Marcus Aurelius (121-180 CE) was one of the so-called Five Good Emperors of the Roman Empire – and the last of them – and a stoic philosopher whose Meditations remains a classic of philosophical reflection and ethical commitment.
In our time, political leaders, in both democracies and autocracies, are widely being accused of lacking integrity or even being incapable of coherent thought. Marcus Aurelius’ life and rational statesmanship might be considered a model for us to look back to, within the Western tradition.
But how good a ruler was Marcus Aurelius? And, considering all factors, including his Meditations, to what extent should we regard him as a role model for our times? To what extent should we regard Stoicism, at least as he espoused it, as a suitable philosophy for a secular society in the 21st century?
Edward Gibbon, in the very opening paragraph of his multi-volume history The Decline and Fall of the Roman Empire, wrote that the second century of the common era saw the Roman Empire at its acme, blessed by both peace and sound administration.
“During a happy period (98 to 180 CE) of more than fourscore years, the public administration was conducted by the virtue and abilities of Nerva, Trajan, Hadrian and the two Antonines.”
Marcus Aurelius was the second of these ‘two Antonines’. He ruled as Emperor from 161 until 180, having been carefully groomed for that high office since his adoption by his predecessor in 138.
Born Marcus Annius Catilius Severus, he was related, by marriage, to the Emperors Trajan and Hadrian, but succession was arranged based on merit, not blood-line as such.
He would abandon that principle, allowing his decadent son Commodus to succeed him, with disastrous consequences for the Empire. Thirteen years of misrule culminated in the assassination of Commodus and a year of anarchy (193 CE) – the Year of Five Emperors – climaxing in a civil war in which three leading generals fought one another for the purple. The civil war cost the lives of tens of thousands of the Empire’s best soldiers.
The emphatic victor in the civil war, Septimius Severus, then ruled for 18 years, but again left the purple to his sons, Geta and Caracalla, rather than an adoptive heir. He became so disillusioned with the exercise of power that, in a famous remark, late in his life, he wrote, “Omnia fui, sed nihil expedit” (I have been all things, but it comes to nothing). That might almost be said to constitute the philosophical bankruptcy of the Roman Empire.
But let’s stick with the Five Good Emperors and with Marcus Aurelius. What Marcus inherited was an enviable stability, peace and prosperity. The first Good Emperor, Nerva, an old senator appointed by the Senate after the assassination of Emperor Domitian in 96 CE, set himself the task of finding and promoting a great soldier emperor. In Trajan he found one.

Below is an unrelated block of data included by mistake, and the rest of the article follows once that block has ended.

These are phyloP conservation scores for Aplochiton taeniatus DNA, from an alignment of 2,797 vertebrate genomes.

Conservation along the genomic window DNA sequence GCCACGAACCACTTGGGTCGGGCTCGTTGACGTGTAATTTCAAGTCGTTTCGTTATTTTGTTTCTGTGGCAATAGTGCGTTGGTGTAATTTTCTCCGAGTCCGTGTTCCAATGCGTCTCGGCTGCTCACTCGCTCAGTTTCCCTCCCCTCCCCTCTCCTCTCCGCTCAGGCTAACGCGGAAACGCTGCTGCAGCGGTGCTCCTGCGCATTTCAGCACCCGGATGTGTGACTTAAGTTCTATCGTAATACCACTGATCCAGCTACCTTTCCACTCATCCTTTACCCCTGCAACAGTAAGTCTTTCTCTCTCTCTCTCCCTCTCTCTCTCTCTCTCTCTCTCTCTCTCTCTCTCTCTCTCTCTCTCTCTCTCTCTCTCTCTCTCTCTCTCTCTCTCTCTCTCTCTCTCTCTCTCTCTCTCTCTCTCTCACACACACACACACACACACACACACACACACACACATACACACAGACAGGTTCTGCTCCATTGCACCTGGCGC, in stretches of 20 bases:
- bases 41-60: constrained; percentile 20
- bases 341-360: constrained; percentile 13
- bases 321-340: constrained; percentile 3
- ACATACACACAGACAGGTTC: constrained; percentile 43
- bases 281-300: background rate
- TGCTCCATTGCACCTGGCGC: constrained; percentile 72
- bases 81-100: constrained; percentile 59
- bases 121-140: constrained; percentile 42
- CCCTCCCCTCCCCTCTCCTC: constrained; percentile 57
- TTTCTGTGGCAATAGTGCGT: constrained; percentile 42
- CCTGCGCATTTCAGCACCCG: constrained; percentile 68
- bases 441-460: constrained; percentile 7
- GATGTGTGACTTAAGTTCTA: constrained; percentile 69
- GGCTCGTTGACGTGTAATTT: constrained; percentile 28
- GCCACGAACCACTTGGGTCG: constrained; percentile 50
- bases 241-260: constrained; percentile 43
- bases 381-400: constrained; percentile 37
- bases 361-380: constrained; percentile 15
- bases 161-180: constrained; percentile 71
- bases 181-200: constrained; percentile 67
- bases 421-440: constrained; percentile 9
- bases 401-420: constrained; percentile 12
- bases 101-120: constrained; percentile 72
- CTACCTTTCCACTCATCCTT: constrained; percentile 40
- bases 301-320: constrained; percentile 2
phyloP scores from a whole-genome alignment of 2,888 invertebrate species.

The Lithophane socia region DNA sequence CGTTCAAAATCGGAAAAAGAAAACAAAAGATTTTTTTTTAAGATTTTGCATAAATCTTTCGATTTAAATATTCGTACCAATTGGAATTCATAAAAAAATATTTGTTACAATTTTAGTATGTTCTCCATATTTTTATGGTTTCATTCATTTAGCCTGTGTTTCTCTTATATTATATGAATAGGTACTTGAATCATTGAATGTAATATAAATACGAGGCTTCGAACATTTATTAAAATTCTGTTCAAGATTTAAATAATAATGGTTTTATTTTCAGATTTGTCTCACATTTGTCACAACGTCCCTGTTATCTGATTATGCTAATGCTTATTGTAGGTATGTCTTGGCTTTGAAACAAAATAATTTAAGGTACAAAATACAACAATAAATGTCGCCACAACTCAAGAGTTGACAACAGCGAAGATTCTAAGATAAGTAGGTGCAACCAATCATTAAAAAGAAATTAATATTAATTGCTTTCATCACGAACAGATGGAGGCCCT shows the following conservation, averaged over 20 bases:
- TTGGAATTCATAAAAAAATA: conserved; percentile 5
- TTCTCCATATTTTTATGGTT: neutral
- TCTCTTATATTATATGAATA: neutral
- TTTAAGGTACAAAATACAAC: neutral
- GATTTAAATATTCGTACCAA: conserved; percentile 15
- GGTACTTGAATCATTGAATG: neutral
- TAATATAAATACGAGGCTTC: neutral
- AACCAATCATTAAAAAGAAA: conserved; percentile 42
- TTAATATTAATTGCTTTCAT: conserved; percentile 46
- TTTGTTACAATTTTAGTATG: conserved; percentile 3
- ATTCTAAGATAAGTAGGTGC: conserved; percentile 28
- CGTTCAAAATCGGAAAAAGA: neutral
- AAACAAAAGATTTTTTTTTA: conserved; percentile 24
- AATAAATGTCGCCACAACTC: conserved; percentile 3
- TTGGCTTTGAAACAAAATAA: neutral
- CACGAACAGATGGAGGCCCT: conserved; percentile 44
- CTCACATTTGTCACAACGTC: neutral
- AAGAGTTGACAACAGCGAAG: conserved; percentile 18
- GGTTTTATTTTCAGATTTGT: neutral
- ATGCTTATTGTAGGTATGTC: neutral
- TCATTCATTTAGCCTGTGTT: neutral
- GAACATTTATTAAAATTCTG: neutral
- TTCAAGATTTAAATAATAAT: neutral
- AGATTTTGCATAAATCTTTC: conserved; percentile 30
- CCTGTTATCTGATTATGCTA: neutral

Trajan, who ruled from 98 to 117, expanded the Empire to its greatest extent ever, adding to it Romania and Mesopotamia. His heir, Hadrian, consolidated the borders and their defences, but pulled out of Mesopotamia. He was the one, of course, who arranged for the construction of Hadrian’s Wall in Britain, as well as the Pantheon and Hadrian’s Mausoleum in Rome, the staggering imperial villa at Tivoli, and many other things besides.
The next Emperor, Antoninus Pius, was not even a soldier, and his rule was so peaceful that it almost seems a blank in imperial history.
Then came Marcus Aurelius and, with him, a raft of challenges to the Empire – major wars on the Euphrates and the Danube, a massive plague that took an estimated five to 10 million lives (in an imperial population of 80 to 100 million), and inflation, which led him to debase the coinage in order to pay the Empire’s growing bills.
Marcus wrote his Meditations while almost continuously at war. He needed some Stoicism, one might argue, just to cope with the troubles that beset him, throughout his rule. Better Stoicism, let it be said, than barbarism or cynical irresponsibility, which were to characterise very many emperors in the third century crisis of the Empire (basically, from the death of Septimius Severus, in 211 CE, until the ascent of Diocletian, in 284 CE).
But let’s be hard on the man. His Meditations, though a widely read classic, centre not on how to run an Empire, enhance its prosperity or sustain its military prowess, but on how to remain calm and impervious to strong emotions as things become seriously challenging. There is no theory of statecraft in them. They are devoid of dynamism.
To draw a parallel, imagine an American President, faced by foreign war, economic dislocation, deep social inequality and a deadly pandemic, devoting his attention to how to remain calm. To be sure, we wouldn’t want him to panic or lash out or behave in an erratic or impulsive way – as a certain recent President did. But we would surely want more from him – or her.
From the pinnacle attained under Trajan and Hadrian, what might Rome have done, given vision and innovation? The truth is Roman culture was highly conservative and its sense of history cyclical, not progressive. From the pinnacle, there was only stagnation or decline to contemplate. Marcus Aurelius was, in that respect, responsible, but conservative and unimaginative. He is not, for that reason, a useful model for our time, save in a minimal sense.
In his recent survey of the matter, Pax: War and Peace in Rome’s Golden Age (2023), the prolific British historian Tom Holland finishes with Hadrian, not with Marcus Aurelius. He observes of Hadrian that, in his last years, he became exhausted, bitter, disillusioned and physically unwell. His mood darkened and he had several people close to him killed.
He declared, however, in his last months – at the age of 62 – that he was determined to provide for an orderly succession and pre-empt the danger of civil war for decades to come. He did. Marcus did not.
Photo by Francesco Minciotti on Flickr (CC)